In the past, I have written that creativity – that is to say, the willingness to chart a new path – is the very essence of man. These new paths, however, need not be so dramatic – it is sometimes the question of a broader smile, a warmer greeting or a new way of relating to a particular problem or opportunity. Neither do we need to improve everything all at once. But too often, we pass over the very things that we have the greatest chance of successfully improving, claiming that in this area of my life, things are good enough.

As we approach Yom Kippur, it is time for us to think creatively about what we can do better. It may literally be a choice between life and death.

Rabbi Francis Nataf

Sins, Sculptors & Circumcision

Thursday, September 15th, 2016

Elul is here. The Day of Judgment is coming. If our minds and hearts are awake, we should presently be thinking about how we can prepare ourselves for the big court case. As we all surely know, the avodah of Elul is teshuva. We will make no pretensions about trying to compress what needs to be said on that topic into 1,200 words. To learn that process one needs a Shaarei Teshuva and a rebbe. However, we will try to gain a Torah-true perspective that is specific to this time of year which will hopefully inspire us to take the next step of actually working on doing teshuva.

For those of you who follow this column regularly, you are already aware of our modus operandi of looking for hints in the tribes of Israel and in the mazalos. Since each month is aligned with a particular shevet and constellation, we can inform ourselves of the qualities of the month through them.

The mazel of Elul is Besulah – Virgo the Virgin. Let’s make the fair assumption that the maiden is the icon after whom we should model ourselves. What is special about a besulah? Well, we do find that our Sages use a besulah as the symbol of purity. She is the untouched maiden, pristine in her innocence. However, one could ask a fair question. Does Judaism really put chastity up on a pedestal? Other religions might view it as an ideal, but the Torah believes that while purity is commendable for a particular time and stage, it is appropriate and even praiseworthy to move on at a certain point. Nobody wants to remain a besulah her whole life. So what precisely is the message we are supposed to learn from the maiden?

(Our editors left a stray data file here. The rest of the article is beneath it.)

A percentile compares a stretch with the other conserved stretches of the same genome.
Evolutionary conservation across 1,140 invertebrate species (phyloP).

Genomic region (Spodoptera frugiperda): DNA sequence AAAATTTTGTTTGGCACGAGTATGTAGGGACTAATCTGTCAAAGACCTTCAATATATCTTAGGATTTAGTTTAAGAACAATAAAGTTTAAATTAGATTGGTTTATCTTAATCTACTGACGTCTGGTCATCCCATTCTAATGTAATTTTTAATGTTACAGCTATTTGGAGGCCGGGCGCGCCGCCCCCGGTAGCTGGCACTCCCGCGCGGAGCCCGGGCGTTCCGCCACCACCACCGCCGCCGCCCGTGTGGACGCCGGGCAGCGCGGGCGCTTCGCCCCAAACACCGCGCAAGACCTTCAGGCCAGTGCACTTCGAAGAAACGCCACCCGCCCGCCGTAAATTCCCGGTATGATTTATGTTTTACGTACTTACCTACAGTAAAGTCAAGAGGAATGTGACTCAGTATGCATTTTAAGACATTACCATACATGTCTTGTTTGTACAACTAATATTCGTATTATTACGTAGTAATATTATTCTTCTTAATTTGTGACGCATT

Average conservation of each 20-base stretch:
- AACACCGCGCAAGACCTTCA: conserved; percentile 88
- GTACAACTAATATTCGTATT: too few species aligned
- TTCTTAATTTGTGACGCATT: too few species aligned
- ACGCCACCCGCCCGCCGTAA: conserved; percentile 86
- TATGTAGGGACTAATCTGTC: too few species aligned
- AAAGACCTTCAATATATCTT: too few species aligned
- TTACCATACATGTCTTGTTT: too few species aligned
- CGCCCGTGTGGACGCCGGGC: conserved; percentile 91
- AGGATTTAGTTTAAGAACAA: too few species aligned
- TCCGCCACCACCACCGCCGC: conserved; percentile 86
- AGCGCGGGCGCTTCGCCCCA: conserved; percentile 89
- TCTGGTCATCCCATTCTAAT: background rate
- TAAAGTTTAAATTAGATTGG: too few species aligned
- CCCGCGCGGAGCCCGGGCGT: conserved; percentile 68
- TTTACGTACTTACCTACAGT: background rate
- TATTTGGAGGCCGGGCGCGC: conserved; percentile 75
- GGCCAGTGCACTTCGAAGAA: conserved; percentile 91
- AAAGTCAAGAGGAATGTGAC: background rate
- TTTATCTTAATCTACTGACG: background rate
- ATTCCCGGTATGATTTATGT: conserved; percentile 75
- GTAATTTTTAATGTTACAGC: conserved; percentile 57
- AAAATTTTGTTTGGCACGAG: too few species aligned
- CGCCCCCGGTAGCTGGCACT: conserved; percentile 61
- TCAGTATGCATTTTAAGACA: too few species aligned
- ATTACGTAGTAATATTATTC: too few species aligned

Before we answer this question, let’s analyze Elul’s tribe – Gad. The Midrash describes that one of Gad’s unique qualities is that he was the only one of the shevatim to be born circumcised. Ostensibly, this fact would immediately catapult Gad to sainthood and make him a prime candidate for role model of the month. However, if we take a look at the Sefer HaChinuch’s understanding of the mitzvah of milah, we may be more hesitant. “(Why did Hashem make man incomplete [i.e. uncircumcised] in the womb? Is Hashem’s handiwork deficient?) The reason Hashem created man deficient is because He wanted the perfection to be made by the hand of man himself.” We see from the Sefer HaChinuch that there is a great benefit of being born without a milah. So is there really any lesson that we can learn from the alignment of the circumcised baby with the month of Elul?

In order to answer our questions let’s tell a little story. There was once a great sculptor who was world-renowned for his beautiful sculptures. From animal statuettes, to larger-than-life busts of historical figures, to intricate carvings of flowers, there was nothing he couldn’t make. His son wanted to join the business, but nothing he sculpted had the precision or exactitude that his father’s work contained. The boy asked his father “How do you produce such beautiful work, while I seem to be completely inept?” The sculptor explained “When you work, you try to carve the marble until it takes on the shape you desire. But I look inside the marble, and when I see the image that is trapped inside, I chip away at the blockages it until it is revealed.”

The nimshal is as follows. The definition of a human being is his soul. The neshama is hewn from beneath G-d’s holy throne and is replete with spiritual beauty and splendor. Each and every one of us is made in the image of Hashem and we consequently have innumerable holy traits. So why don’t people appear that way? Why do most people (ourselves included) seem to be base, materialistic, and self-centered? The answer is, our essence is covered over with all sorts of blockages. We have sunk into the ungodly world of self-service and done aveiros which create thick, dense barriers between us and our Creator. If we would only clear away these obstructions, our beautiful neshama would shine forth and cleave to Hashem in the most sublime fashion.

Now we can answer our earlier questions. It may be true that the besulah has yet to fulfill certain positive mitzvos. But the focus of Elul is not so much about building on our initial holiness as it is about restoring ourselves to that original level. Since Elul is the month of teshuvah, we must make the pure maiden our role model as we remind ourselves that we have a pristine beginning. Although we may not avoid life in our struggle to remain pure, we can always work to return to that initial purity with which we were all created.